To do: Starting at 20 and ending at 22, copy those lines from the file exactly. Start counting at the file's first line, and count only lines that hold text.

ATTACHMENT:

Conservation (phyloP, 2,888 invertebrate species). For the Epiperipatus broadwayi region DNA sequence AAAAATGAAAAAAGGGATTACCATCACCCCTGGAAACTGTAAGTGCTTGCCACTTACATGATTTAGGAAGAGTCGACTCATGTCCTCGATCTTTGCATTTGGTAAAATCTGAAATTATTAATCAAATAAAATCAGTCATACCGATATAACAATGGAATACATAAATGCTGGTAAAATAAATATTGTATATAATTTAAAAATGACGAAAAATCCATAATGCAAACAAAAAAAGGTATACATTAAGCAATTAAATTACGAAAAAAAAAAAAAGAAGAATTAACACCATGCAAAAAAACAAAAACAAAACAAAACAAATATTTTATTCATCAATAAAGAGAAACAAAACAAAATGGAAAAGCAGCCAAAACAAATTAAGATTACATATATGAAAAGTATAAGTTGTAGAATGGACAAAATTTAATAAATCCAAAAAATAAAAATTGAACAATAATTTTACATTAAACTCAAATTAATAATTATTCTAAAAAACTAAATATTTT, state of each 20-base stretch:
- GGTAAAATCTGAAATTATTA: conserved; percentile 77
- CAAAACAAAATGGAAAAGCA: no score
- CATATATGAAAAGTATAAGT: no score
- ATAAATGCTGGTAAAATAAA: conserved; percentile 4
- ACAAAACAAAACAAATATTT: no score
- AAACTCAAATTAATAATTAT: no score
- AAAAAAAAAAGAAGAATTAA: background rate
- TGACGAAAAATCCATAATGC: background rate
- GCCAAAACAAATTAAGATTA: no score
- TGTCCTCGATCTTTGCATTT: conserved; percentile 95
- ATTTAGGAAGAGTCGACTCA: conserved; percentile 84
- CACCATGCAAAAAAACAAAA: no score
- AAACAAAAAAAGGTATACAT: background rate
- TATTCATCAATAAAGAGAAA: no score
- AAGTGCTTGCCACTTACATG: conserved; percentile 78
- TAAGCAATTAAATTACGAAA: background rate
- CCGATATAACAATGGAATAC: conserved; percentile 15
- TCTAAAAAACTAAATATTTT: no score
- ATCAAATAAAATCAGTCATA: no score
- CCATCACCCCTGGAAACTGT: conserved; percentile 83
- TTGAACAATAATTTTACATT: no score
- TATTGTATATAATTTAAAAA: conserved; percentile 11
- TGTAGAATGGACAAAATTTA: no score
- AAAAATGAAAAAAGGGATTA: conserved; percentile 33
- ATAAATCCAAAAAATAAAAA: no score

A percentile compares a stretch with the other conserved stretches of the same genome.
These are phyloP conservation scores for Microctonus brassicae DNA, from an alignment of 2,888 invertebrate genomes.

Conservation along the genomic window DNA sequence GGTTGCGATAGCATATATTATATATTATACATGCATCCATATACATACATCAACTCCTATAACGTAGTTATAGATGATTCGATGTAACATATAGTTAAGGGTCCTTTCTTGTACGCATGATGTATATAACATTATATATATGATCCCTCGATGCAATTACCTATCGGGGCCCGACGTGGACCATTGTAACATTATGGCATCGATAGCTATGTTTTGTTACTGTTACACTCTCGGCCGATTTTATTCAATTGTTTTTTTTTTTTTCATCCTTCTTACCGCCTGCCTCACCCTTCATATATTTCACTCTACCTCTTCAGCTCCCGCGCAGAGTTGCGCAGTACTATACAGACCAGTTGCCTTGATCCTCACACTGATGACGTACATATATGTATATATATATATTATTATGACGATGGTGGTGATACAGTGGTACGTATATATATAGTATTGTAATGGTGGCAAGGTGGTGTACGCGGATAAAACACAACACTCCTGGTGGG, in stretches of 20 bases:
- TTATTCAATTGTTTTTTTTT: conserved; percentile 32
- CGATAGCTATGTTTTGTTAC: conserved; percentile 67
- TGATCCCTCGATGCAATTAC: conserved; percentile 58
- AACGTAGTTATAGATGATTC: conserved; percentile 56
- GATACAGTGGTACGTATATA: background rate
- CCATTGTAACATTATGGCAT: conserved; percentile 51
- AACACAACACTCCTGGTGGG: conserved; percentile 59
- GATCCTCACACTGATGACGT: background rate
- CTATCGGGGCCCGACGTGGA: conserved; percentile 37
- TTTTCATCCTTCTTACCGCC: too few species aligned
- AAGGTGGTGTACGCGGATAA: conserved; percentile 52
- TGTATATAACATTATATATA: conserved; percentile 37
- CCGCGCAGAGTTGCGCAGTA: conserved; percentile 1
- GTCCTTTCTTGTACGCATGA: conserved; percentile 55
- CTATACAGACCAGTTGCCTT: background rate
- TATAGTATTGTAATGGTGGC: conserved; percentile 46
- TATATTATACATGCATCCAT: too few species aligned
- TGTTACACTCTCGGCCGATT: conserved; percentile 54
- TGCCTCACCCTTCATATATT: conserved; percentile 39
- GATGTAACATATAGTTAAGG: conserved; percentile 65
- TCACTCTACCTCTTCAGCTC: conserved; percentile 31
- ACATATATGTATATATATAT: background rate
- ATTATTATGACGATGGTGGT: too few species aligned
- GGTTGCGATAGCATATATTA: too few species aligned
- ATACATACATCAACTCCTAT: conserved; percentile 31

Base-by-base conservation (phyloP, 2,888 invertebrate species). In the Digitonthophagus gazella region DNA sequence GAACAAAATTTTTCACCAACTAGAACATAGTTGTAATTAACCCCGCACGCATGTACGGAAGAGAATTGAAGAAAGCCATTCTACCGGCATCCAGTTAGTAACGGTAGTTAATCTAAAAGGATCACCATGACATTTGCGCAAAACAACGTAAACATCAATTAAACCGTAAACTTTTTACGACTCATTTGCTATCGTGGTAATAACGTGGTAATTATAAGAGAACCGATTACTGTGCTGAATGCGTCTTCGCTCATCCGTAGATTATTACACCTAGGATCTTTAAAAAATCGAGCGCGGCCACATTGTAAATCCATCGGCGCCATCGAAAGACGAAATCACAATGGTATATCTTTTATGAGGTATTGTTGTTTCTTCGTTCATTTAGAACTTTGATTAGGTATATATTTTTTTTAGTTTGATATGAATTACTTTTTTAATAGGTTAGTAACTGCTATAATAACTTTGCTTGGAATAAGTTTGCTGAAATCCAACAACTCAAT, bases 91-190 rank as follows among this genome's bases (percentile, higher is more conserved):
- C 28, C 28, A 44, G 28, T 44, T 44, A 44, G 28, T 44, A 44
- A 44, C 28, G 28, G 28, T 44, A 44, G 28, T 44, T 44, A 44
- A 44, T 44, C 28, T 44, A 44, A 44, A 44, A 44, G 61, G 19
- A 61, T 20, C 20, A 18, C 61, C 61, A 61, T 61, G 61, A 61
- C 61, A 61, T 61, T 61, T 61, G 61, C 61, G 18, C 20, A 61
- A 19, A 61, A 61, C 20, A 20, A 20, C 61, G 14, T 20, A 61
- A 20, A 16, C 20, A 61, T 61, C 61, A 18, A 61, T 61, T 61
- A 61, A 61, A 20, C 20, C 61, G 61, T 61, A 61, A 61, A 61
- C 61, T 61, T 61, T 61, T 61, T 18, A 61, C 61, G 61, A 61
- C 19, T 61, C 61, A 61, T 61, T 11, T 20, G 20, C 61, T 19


- ATCAAATAAAATCAGTCATA: no score
- CCATCACCCCTGGAAACTGT: conserved; percentile 83
- TTGAACAATAATTTTACATT: no score